Choosing and ranking the best TV shows of the decade might have been the most daunting task especially in the era of “Peak TV” where every provider churns out quality pieces at an unprecedented rate. But I’ve managed to narrow the list down to ten. I’m sure I have missed many gems, and this list is not the most objective (I do have a soft spot for comedies), but here we go:

1. Fleabag (2016 - 2019)

Fleabag as previously mentioned is undoubtedly my favourite show of all time. What Phoebe Waller-Bridge has created can only be described as a masterpiece - every second of it delivers something unexpected. The way it breaks the fourth wall is a necessary touch but also incorporates the sort of ambiguity that I thought was exclusive to literature - each sentence carries a different weight. You get to delve deep into the character’s mind while the narrative continues. If there’s a textbook on the history of television shows, I firmly believe that Fleabag deserves its own section.

2. Breaking Bad (2008 - 2013)

I went in for the premise of high-school-chemistry-teacher-turned-drug-dealer (honestly who wouldn’t?), and little did I know what I was in a ride for. I can’t even pinpoint the best part of the show because every aspect is simply perfect. Very few shows have managed to achieve this level of character development to the point that the first and last seasons feel like they belong to two completely different shows, yet the plot moves so naturally and builds such a convincing backstory. Every episode leaves you pondering where it will go next. It also takes brilliant acting to bring life to the complex characters. In short, AMC’s Breaking Bad lives up to its hype as “one of the greatest TV shows of all time.”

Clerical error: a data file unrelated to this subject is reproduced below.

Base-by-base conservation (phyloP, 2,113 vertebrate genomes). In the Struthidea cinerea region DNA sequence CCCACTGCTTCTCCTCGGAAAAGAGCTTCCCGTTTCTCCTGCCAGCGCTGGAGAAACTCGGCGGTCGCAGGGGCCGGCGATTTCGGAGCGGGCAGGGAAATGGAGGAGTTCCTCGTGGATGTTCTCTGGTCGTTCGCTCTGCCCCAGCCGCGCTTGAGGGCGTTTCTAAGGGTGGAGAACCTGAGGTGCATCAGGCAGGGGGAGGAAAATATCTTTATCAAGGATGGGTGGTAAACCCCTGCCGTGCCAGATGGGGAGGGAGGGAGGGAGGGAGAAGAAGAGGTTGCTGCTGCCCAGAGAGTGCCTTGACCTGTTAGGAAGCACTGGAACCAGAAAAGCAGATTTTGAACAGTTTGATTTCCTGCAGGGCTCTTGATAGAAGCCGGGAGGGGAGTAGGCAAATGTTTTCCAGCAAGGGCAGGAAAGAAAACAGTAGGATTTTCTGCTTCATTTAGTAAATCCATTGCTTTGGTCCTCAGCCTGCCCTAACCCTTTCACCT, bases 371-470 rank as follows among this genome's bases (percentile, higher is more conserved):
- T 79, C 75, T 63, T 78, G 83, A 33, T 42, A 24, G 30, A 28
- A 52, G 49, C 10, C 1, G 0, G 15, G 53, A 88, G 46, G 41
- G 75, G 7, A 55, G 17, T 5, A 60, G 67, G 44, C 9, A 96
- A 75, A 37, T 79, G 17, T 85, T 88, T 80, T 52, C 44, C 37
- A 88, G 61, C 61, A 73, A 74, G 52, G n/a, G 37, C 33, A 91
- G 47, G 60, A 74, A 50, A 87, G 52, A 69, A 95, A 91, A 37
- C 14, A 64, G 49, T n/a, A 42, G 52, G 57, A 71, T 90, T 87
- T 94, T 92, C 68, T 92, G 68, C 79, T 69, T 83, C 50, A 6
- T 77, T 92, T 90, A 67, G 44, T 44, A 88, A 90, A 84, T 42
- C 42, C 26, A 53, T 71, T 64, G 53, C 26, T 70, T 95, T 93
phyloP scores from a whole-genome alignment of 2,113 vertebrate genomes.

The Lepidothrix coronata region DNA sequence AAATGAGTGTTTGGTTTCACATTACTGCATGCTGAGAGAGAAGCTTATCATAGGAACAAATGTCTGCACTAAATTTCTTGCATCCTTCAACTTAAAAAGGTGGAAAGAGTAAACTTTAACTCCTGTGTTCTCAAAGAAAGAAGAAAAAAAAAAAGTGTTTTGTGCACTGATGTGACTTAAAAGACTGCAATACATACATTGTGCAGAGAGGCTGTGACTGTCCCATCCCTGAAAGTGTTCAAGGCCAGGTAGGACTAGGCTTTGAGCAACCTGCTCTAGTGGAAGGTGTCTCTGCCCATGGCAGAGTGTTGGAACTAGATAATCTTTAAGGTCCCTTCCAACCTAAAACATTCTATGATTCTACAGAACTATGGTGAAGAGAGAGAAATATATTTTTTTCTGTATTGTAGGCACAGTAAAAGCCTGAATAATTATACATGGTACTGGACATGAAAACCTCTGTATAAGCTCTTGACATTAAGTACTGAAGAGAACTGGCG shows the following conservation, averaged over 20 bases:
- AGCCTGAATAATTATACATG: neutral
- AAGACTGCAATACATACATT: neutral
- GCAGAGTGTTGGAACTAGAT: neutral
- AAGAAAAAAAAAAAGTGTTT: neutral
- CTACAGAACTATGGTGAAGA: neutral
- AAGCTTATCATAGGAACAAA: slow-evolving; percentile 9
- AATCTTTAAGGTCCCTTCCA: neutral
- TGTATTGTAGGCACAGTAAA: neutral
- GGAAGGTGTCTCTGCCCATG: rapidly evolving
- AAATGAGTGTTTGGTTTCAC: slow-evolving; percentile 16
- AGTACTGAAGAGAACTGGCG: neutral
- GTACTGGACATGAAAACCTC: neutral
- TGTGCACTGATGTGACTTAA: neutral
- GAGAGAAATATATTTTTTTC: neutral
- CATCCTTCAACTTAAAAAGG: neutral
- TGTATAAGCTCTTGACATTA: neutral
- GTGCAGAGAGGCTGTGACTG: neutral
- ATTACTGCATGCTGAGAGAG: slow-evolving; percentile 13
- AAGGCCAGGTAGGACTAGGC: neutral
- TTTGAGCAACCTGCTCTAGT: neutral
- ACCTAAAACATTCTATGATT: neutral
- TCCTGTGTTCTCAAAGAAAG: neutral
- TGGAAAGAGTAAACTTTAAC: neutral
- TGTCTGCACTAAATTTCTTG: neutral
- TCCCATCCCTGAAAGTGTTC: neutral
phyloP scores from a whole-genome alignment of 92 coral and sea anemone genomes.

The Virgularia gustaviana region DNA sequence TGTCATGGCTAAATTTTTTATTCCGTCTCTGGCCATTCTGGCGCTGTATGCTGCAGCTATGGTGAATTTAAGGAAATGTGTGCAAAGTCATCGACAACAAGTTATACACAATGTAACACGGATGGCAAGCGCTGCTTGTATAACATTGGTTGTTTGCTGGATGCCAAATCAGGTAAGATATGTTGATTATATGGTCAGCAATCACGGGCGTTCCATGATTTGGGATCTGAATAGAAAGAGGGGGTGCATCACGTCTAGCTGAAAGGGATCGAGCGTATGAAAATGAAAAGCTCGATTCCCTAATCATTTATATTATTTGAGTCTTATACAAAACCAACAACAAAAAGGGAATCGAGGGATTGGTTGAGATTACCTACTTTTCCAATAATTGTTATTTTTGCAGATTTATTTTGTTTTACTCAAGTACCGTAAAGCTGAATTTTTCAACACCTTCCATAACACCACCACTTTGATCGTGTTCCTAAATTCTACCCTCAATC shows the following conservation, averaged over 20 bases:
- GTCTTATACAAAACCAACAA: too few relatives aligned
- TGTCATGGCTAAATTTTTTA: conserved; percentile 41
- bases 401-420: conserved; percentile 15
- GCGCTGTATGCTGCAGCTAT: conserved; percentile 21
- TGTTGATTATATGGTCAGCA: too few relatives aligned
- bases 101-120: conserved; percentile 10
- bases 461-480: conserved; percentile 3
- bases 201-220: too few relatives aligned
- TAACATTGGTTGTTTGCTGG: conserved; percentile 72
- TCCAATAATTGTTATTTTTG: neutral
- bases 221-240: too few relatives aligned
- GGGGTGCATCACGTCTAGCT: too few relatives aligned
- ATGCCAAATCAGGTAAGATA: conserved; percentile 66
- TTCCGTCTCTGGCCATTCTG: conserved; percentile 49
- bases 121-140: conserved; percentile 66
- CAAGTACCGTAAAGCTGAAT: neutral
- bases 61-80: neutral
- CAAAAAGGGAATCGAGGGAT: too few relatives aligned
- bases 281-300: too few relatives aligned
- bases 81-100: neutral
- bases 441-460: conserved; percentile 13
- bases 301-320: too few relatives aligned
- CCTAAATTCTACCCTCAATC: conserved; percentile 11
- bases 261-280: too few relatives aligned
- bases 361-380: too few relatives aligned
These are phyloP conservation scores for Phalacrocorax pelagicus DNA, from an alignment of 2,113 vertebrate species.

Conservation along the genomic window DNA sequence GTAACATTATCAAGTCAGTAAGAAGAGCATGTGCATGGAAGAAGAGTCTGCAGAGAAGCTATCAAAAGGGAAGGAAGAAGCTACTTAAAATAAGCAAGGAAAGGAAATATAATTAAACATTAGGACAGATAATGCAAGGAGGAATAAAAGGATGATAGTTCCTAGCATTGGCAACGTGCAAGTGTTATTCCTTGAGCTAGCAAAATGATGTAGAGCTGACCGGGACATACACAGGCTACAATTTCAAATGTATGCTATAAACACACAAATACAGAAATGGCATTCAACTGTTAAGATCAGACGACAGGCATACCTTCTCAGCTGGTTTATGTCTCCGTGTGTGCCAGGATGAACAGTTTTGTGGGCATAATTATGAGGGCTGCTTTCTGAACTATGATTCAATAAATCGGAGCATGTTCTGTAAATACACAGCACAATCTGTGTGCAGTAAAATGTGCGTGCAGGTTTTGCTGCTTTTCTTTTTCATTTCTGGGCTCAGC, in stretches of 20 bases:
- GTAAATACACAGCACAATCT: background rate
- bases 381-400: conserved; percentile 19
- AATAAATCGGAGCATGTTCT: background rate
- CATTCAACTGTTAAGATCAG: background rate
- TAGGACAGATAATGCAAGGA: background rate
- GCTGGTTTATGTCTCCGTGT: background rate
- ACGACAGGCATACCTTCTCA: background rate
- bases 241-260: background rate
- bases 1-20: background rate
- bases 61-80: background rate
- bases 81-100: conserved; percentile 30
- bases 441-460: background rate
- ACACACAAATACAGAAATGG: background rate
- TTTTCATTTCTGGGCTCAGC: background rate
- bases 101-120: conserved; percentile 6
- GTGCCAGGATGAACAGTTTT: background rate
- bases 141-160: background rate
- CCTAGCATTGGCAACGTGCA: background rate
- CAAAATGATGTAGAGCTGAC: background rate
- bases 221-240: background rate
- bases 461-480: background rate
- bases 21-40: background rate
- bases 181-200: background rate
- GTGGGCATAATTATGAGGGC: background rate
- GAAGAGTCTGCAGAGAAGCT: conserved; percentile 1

3. The World Between Us (2019)

I hesitated for a moment whether to include HBO Asia’s The World Between Us in this list - but I figured I had to for its impact on the Asian TV scene. It is a Taiwanese series that explores the aftermath of a mass shooting, skillfully intertwining perspectives of all parties involved. It holds a special spot in my heart - my buckets of tears are all the evidence you need. The characters are exquisitely crafted; the dialogues are written and delivered with such emotional precision. I want to applaud the show creators for their brutally honest take on the uneasy topics of morality, mass-killing, human rights, and mental health. It’s certainly the Taiwanese show of the decade.

4. Sherlock (2010 - 2017)

BBC’s Sherlock is the modern take on Sir Arthur Conan Doyle’s Sherlock Holmes detective stories, and it’s the perfect balance between old and new. It’s a rather difficult task to put a twist on a well-known classic, but Steven Moffat and Mark Gatiss execute it flawlessly, staying faithful to its source material while adding a refreshing and inventive flare. Benedict Cumberbatch’s and Martin Freeman’s superb acting bring life to the classic duo. Although the last season falls short of my expectations, I still regard it as one of my favourites of the decade for its witty lines and impeccable chemistry.

5. Westworld (2016 - Present)